The hall mark of symptoms of chondromalacia is pain, which is more constant with grade IV chondromalacia and more intermittent with grade III chondromalacia. Moreover, grade I and II chondromalacia are usually symptom free. As a matter of fact, chondromalacia presents itself in the knee joint and in particular mainly under the knee cap. This painful syndrome is called “patella-femoral syndrome.”
However, chondromalacia is also often found in the tibio-femoral joint, where there is the medial and the lateral compartment (simply meaning that anatomically there is an equally important inside and outside part of the knee joint).
In addition, alignment problems of the knees are either in the shape of a “genu valgus” (knock-knee, where the knees are close together, but the appearance of the upper and lower legs look like an X from behind) or in the shape of a “genu varus” (bowleggedness , where the appearance from behind is like an O).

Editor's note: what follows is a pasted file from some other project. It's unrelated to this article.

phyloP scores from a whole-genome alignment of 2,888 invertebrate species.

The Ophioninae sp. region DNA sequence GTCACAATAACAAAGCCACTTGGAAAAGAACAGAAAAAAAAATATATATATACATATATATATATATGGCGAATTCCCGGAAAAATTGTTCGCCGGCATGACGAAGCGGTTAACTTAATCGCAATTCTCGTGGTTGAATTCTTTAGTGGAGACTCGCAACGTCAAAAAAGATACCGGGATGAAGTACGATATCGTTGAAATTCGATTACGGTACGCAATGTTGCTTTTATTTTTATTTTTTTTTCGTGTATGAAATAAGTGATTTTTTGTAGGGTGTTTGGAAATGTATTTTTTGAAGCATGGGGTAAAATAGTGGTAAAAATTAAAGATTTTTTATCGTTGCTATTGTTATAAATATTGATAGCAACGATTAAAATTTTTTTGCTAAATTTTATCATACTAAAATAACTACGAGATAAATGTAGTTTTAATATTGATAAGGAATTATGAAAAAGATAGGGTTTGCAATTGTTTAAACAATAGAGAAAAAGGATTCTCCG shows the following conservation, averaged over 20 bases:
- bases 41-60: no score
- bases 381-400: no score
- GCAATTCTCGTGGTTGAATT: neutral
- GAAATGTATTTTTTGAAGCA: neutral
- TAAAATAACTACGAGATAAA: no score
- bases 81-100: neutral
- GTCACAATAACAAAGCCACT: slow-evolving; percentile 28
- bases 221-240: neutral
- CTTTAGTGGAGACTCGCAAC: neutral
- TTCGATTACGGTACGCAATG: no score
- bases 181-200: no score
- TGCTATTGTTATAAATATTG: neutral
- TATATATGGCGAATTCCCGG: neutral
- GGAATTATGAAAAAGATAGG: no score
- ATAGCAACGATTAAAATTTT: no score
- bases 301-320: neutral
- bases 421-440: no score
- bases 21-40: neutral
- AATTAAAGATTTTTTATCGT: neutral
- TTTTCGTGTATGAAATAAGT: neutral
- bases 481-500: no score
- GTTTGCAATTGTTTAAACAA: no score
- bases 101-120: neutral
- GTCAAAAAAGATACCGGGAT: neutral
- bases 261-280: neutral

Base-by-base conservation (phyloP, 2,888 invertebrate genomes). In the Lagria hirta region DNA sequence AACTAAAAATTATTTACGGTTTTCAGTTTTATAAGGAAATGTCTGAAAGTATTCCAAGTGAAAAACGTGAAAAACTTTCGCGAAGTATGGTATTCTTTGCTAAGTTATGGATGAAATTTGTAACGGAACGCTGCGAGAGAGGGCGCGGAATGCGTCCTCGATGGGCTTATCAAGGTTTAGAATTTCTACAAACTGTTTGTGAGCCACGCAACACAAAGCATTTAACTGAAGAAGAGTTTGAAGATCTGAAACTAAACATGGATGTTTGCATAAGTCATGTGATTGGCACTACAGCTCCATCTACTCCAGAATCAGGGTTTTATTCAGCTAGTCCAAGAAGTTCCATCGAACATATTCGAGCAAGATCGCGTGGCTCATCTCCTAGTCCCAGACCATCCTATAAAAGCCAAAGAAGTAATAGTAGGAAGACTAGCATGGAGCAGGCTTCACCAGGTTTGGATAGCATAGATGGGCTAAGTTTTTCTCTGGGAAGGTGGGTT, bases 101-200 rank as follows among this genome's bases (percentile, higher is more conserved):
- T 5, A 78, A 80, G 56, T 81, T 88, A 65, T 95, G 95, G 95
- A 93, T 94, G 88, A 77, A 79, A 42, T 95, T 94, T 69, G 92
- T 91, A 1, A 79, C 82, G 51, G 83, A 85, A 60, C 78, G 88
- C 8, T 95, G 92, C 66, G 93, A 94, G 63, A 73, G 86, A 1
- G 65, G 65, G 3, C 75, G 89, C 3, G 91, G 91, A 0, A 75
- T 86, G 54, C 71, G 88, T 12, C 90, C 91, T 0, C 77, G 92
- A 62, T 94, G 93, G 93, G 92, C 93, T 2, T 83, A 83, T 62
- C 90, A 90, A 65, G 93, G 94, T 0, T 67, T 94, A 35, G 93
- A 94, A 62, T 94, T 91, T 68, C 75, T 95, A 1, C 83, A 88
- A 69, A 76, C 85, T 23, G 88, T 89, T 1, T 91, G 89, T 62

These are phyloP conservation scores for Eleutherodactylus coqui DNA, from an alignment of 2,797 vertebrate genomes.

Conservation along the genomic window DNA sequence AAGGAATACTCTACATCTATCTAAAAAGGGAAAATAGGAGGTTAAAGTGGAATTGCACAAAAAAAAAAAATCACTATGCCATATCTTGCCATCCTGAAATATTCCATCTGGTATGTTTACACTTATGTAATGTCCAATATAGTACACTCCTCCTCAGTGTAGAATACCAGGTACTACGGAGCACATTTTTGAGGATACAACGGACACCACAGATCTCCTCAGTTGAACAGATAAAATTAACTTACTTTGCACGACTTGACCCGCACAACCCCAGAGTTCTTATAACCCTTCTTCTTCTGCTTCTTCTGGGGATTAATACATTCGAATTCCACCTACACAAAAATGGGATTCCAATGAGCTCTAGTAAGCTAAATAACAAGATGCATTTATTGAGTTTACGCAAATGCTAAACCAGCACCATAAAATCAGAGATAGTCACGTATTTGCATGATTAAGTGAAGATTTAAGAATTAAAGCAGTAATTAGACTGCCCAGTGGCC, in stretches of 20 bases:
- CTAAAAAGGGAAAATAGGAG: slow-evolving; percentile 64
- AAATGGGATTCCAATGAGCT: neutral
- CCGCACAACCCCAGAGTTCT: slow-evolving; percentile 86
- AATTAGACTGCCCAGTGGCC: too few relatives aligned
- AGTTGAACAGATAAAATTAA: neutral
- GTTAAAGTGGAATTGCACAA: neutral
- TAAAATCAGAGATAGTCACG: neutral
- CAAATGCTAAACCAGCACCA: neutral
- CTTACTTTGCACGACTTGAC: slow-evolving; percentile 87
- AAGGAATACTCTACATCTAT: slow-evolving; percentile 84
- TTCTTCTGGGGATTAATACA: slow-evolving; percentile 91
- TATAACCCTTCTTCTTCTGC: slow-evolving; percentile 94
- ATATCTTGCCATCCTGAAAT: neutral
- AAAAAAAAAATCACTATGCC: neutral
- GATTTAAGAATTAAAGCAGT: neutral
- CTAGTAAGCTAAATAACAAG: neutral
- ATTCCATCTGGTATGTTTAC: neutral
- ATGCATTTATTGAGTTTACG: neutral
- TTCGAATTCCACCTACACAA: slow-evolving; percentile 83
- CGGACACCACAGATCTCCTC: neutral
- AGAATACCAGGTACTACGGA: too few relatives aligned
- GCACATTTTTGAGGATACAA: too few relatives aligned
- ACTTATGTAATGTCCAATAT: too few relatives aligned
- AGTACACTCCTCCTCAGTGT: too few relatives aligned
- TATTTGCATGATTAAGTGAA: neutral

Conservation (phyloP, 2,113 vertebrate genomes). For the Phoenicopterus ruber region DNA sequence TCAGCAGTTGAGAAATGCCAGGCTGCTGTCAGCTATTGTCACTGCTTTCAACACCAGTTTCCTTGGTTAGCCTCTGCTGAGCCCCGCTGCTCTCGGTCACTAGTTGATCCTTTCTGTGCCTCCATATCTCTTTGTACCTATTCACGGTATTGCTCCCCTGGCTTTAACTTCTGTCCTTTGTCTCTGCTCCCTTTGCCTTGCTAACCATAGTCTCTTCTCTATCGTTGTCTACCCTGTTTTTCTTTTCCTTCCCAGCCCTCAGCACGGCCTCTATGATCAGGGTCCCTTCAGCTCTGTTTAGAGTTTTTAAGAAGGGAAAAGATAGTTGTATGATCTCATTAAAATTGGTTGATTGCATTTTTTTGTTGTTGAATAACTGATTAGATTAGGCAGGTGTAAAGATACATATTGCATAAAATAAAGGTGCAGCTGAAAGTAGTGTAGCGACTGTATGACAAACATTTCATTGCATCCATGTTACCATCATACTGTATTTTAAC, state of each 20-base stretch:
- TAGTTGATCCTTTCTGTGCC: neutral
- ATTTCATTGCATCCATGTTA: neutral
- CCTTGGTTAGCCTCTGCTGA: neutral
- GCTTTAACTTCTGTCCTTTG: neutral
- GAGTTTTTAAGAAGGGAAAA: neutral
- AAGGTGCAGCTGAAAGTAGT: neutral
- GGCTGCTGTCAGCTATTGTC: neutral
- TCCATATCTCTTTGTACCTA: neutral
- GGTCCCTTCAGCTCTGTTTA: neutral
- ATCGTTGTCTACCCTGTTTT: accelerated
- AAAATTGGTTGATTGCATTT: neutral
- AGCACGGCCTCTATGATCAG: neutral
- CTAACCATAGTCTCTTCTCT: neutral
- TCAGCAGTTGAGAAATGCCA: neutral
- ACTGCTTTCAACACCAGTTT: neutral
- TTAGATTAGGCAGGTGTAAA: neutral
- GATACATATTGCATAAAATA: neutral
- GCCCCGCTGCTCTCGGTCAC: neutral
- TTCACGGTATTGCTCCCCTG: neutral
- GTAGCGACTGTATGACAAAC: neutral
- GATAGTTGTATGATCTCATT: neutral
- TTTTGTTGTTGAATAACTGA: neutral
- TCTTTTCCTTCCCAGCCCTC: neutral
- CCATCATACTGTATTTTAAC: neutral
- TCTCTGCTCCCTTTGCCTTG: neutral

Alignment problems in the knee
It seems like in genu valgus the increased pressure onto the inside surfaces leads to a chondromalacia of the medial compartments on both knees. Most noteworthy, in bowleggedness the pressure on the outside parts of the knees leads to bilateral knee compartment chondromalacia. As a result, in this case the chondromalacia is located in the outside tibiofemoral joints.
If the pain leads to the patient resting more, there often is a corresponding muscle atrophy of the quadriceps muscle on one or both sides. Patello-femoral syndrome is more common among women, possibly because comparatively genu valgus is more common among women. With this in mind, grinding can be felt by the examiner when the knee cap (patella) is pushed against the lower end of the femur and the knee is flexed and extended alternatingly.
1. The Merck Manual, 7th edition, by M. H. Beers et al., Whitehouse Station, N.J., 1999. Chapter 62.
2. EL Cain et al. Clin Sports Med 2001 Apr;20(2):321-342.
3. B. Sears: “Zone perfect meals in minutes”. Regan Books, Harper Collins, 1997.
3. Goldman: Cecil Textbook of Medicine, 21st ed.(©2000)W.B.Saunders
4. Ferri: Ferri’s Clinical Advisor: Instant Diagnosis and Treatment, 2004 ed., Copyright © 2004 Mosby, Inc.
5. Rakel: Conn’s Current Therapy 2004, 56th ed., Copyright © 2004 Elsevier